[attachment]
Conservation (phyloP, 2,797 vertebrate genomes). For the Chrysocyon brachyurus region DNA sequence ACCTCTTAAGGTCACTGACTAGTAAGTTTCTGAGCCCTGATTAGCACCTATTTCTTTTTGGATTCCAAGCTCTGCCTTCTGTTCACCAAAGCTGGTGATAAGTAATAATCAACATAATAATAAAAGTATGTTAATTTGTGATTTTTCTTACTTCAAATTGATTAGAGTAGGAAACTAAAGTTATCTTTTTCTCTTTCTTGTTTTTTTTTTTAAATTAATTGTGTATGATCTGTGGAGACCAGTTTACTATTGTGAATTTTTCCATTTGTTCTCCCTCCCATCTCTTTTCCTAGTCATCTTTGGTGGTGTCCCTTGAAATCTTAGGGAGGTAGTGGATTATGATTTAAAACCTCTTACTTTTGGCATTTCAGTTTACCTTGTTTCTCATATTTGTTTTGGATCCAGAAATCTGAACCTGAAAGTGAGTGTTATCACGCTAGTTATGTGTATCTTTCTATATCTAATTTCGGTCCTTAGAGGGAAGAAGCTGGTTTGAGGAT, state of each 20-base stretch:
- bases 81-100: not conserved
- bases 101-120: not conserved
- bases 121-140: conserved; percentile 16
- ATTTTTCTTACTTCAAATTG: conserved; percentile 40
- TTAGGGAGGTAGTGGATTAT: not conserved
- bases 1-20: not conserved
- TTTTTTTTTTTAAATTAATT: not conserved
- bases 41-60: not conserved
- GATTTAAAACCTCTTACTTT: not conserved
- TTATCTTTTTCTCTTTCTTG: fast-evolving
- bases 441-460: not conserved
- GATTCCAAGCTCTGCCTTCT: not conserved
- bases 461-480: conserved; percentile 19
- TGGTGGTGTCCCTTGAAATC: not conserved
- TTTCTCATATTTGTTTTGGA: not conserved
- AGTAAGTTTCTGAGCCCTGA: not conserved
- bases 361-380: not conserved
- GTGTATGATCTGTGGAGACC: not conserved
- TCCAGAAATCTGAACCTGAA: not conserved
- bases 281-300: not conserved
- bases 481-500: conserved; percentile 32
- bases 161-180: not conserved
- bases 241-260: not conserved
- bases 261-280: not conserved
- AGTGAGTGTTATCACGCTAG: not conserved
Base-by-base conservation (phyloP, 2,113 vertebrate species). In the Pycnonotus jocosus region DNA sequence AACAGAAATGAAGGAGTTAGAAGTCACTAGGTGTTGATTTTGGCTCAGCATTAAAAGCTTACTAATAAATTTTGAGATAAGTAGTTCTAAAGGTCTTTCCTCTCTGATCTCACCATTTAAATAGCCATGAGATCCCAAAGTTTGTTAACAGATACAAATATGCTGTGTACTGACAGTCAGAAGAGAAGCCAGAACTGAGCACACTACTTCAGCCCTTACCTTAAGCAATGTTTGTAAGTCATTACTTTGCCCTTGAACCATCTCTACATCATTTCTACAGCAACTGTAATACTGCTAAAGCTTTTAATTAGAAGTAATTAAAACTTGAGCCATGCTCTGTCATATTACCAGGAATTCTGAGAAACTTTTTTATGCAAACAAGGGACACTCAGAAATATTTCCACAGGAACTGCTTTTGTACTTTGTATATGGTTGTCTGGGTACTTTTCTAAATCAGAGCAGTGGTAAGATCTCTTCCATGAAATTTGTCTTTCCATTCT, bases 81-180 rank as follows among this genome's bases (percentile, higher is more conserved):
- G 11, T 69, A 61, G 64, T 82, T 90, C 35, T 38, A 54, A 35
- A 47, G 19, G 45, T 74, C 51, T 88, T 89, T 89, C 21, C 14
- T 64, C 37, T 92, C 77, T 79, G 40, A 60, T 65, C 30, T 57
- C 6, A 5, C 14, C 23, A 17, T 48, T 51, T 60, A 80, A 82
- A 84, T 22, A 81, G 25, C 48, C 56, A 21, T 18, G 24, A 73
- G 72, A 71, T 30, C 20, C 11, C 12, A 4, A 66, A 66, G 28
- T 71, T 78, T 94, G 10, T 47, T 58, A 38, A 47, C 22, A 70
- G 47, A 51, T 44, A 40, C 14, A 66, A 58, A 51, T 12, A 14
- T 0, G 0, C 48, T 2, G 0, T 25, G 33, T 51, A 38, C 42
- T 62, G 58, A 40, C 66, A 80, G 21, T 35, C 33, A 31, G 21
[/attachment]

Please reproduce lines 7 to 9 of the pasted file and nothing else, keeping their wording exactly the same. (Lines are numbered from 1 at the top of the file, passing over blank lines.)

- bases 1-20: not conserved
- TTTTTTTTTTTAAATTAATT: not conserved
- bases 41-60: not conserved